Experts were baffled by the Biden administration invoking the Hatch Act when asked whether President Biden or his son owned the cocaine found at the White House.
The culprit behind the White House’s July snowstorm has yet to be found, and the Biden administration isn’t answering whether the president or Hunter Biden owned the Independence Day cocaine dominating the headlines this week.
White House deputy press secretary Andrew Bates was asked during a Thursday press gaggle whether the president can deny that he or his son owned the cocaine found at the White House – a charge leveled by former President Donald Trump.
Bates invoked the Hatch Act — legislation that prohibits federal employees from talking about or using federal resources for campaign purposes — to dodge the white question on former President Trump’s claim that the Colombian bam-bam belonged to the president or his son.
“I don’t have a response to that, because we have to be careful about the Hatch Act,” Bates responded. “What I will say is that I have noticed there does seem to be some increasing frustration coming from that corner in general, and I think it is probably rooted in the contrast between their substantive policy records.”
Bates then compared Biden’s policy record to his predecessor’s record.
Attorney Bradley P. Moss told Fox News Digital he is “candidly at a loss as to why Mr. Bates believes the Hatch Act is relevant with respect to addressing that question.”
“I could envision other legitimate bases for declining to respond, such as respecting the integrity of the ongoing investigation, but references to the Hatch Act seem misplaced,” Moss continued.
Former Bush administration ethics chief Richard Painter, who ran for Congress as a Democrat last cycle, told Fox News Digital that he has “given lectures at the White House” and published articles on the Hatch Act, but the bill “does not cover snorting cocaine.”
“What the —— does the Hatch Act have to do with cocaine?” Painter told Fox News Digital in an email. “This is the most ridiculous invocation of the Hatch act I’ve ever heard.”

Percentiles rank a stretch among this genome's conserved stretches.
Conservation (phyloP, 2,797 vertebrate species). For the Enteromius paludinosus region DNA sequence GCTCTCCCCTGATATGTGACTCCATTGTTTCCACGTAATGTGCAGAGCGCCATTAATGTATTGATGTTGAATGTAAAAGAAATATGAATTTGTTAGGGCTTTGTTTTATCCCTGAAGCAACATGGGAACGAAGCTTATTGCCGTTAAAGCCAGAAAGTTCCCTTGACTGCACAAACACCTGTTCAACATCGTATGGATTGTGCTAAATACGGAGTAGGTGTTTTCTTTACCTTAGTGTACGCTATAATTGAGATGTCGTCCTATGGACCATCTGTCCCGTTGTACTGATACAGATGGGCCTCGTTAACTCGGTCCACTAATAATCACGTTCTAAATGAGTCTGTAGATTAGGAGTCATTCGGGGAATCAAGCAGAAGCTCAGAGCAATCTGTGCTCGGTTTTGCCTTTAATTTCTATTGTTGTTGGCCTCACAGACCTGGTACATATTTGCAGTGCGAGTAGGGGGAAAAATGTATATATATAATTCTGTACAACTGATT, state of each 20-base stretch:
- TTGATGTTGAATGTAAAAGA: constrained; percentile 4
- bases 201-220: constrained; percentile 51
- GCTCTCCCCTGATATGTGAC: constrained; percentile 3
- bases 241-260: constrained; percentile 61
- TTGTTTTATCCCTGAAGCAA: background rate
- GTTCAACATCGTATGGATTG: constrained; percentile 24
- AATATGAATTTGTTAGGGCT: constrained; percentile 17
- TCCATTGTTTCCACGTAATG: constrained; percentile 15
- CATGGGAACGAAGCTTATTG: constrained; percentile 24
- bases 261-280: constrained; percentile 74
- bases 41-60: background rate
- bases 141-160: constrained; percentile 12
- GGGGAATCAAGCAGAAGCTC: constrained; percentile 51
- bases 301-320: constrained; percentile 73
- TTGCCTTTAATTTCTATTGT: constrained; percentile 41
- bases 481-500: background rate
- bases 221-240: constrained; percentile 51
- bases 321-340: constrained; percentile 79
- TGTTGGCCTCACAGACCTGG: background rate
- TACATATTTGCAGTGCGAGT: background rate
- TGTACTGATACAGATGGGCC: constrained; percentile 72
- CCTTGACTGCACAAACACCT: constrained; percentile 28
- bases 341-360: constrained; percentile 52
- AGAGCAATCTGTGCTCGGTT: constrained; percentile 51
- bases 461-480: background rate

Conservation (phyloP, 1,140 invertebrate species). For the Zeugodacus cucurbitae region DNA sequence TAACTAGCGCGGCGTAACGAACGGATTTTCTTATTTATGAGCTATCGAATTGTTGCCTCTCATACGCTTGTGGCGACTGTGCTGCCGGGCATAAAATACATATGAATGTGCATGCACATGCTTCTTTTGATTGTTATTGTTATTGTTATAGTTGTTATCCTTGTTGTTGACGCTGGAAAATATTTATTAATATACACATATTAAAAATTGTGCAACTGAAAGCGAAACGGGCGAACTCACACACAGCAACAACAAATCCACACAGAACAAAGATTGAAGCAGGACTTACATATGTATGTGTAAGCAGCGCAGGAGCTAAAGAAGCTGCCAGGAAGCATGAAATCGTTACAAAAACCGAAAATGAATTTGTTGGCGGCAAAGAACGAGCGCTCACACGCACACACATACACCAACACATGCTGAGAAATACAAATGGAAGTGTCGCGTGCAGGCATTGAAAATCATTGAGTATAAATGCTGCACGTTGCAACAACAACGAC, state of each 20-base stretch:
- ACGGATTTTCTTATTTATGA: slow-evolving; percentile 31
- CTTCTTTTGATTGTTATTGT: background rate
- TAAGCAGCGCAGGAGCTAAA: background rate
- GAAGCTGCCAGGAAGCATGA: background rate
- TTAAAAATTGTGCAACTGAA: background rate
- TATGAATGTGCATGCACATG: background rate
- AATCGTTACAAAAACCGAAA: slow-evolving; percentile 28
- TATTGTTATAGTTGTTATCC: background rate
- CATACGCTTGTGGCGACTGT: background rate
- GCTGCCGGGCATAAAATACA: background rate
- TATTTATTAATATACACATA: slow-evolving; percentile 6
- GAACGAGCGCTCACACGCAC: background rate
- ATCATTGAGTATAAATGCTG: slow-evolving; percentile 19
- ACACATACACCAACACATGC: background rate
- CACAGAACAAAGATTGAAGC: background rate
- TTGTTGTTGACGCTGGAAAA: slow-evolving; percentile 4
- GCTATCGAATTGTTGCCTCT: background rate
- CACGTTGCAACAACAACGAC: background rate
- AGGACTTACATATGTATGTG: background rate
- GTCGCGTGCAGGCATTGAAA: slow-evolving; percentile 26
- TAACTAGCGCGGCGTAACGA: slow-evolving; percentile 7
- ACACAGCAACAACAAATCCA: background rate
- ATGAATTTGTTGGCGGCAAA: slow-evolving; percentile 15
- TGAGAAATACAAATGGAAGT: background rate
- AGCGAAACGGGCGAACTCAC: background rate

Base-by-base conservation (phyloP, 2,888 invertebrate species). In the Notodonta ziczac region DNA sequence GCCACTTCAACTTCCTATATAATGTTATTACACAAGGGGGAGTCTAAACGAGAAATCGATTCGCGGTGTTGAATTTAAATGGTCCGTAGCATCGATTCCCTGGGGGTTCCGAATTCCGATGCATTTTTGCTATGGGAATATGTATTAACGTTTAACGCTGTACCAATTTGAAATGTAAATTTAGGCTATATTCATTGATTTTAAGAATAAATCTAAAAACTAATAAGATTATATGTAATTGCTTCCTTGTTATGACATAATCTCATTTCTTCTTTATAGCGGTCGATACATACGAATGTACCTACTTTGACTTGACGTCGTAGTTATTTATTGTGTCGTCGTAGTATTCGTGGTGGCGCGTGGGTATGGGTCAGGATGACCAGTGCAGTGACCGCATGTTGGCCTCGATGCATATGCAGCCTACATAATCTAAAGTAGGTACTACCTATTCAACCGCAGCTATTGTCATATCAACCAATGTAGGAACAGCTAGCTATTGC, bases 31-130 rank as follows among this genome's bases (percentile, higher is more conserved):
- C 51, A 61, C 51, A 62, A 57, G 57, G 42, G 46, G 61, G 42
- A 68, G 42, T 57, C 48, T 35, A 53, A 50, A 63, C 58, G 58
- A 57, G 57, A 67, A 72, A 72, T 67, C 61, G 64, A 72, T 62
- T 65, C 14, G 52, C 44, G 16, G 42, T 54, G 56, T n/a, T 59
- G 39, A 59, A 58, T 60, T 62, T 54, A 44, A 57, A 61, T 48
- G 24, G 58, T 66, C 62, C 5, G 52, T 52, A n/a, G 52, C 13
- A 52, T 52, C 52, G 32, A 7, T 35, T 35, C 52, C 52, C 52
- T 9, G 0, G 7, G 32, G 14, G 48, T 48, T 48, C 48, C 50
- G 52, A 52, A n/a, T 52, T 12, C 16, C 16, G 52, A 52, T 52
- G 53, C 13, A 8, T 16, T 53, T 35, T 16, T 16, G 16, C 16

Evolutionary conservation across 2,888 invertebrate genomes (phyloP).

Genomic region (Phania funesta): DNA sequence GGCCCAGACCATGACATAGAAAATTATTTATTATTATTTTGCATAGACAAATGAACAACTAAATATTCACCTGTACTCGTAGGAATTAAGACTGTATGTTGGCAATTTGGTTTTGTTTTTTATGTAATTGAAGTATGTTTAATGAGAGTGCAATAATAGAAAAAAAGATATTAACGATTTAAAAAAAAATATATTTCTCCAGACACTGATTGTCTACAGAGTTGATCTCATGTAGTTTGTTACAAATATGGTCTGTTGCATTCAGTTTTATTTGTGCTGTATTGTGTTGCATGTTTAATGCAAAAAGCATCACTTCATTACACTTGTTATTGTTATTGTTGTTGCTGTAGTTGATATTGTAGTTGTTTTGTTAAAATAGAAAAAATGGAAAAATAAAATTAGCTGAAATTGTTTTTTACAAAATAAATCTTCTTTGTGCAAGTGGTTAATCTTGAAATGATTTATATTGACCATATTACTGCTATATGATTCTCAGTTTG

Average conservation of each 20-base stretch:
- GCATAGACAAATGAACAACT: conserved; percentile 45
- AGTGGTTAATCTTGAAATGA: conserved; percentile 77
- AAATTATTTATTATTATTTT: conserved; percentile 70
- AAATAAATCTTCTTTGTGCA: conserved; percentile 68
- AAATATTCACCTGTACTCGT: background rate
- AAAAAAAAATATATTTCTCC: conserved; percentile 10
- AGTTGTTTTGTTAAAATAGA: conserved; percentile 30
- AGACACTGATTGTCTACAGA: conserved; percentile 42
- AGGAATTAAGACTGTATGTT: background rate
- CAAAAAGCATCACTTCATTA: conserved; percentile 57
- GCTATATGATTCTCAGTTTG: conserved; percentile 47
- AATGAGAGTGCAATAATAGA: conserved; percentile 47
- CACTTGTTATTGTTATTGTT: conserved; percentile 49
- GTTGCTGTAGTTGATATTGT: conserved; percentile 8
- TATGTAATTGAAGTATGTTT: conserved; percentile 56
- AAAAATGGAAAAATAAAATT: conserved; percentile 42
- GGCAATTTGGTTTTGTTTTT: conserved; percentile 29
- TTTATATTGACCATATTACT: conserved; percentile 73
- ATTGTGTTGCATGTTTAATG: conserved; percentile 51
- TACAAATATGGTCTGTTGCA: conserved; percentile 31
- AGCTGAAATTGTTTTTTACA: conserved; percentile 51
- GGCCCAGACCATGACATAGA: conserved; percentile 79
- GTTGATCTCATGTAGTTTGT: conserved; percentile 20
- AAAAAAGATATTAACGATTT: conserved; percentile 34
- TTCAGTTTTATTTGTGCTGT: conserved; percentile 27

Painter added that even if someone on Biden’s campaign were “high as a kite,” the Hatch Act would not cover the cocaine in question.
Users online also blasted the White House over invoking the Hatch Act to dodge the question.
“Odd that Bates pivots to the Hatch Act and doesn’t deny the question…” conservative communicator Steve Guest tweeted.
Conservative journalist Jerry Dunleavy quipped that Bates was referring to that “famous Hatch Act provision which doesn’t allow you to say White House cocaine doesn’t belong to the president or his son.”
“The Hatch Act?” conservative columnist Byron York wrote.
“The same White House who said ‘mega MAGA’ from the briefing room podium (therefore violating the Hatch Act),” Republican State Leadership Committee (RSLC) communications director Mike Joyce wrote.
“Can’t make this stuff up folks,” he added.
Other users bore down on the White House over the dodge.
When asked for comment by Fox News Digital, Bates pointed to his gaggle answer that Trump’s comments were a direct “comment from a declared candidate.”
Bookies in Las Vegas — where the younger Biden sped to in his Porche in 2018 — have already started to get in on the action and have pointed to Hunter as the likely culprit behind the hard drugs found at the White House.
Overseas sportsbook BetOnline.ag gives Hunter Biden +170 odds as the owner, placing him as the most likely wrongdoer among their listed suspects, which also appears to contain joke offenders peppered throughout the list.
Kansas City Chiefs tight end Travis Kelce follows with +800 odds, while “One of the Jonas Brothers” carries +1000 odds, and Angelina Jolie garners +1400 odds. President Biden and his wife, first lady Jill Biden, sit at the bottom of the pack with +15000 and +10000 odds, respectively.
Another gambling site, Sportsbetting.ag, carries the same suspects and lines as BetOnline.ag, with Hunter Biden as the overwhelming favorite. Hunter took in Washington, D.C.’s Fourth of July fireworks from the White House.
Bovada, a Costa Rica-based sportsbook, is slightly more generous to Hunter. Their favorite at -400 odds is a “Tour Group Guest,” followed by Hunter at +200 odds. “Janitorial Staff” is behind Hunter at +1000, followed by “Secret Service Special Agent” at +2000.
Like the other sites, Bovada contains outlandish culprits, such as the fictional character Tony Montana from the 1983 movie “Scarface” at +50000 odds. President Trump is also included at +5000 odds.
On Sunday, a member of the Secret Service found the cocaine in the West Wing of the White House in an area used by guests and staff, leading to an evacuation of the building and an emergency response. President Biden was away at the time.
Fox News Digital’s Joe Schoffstall contributed reporting.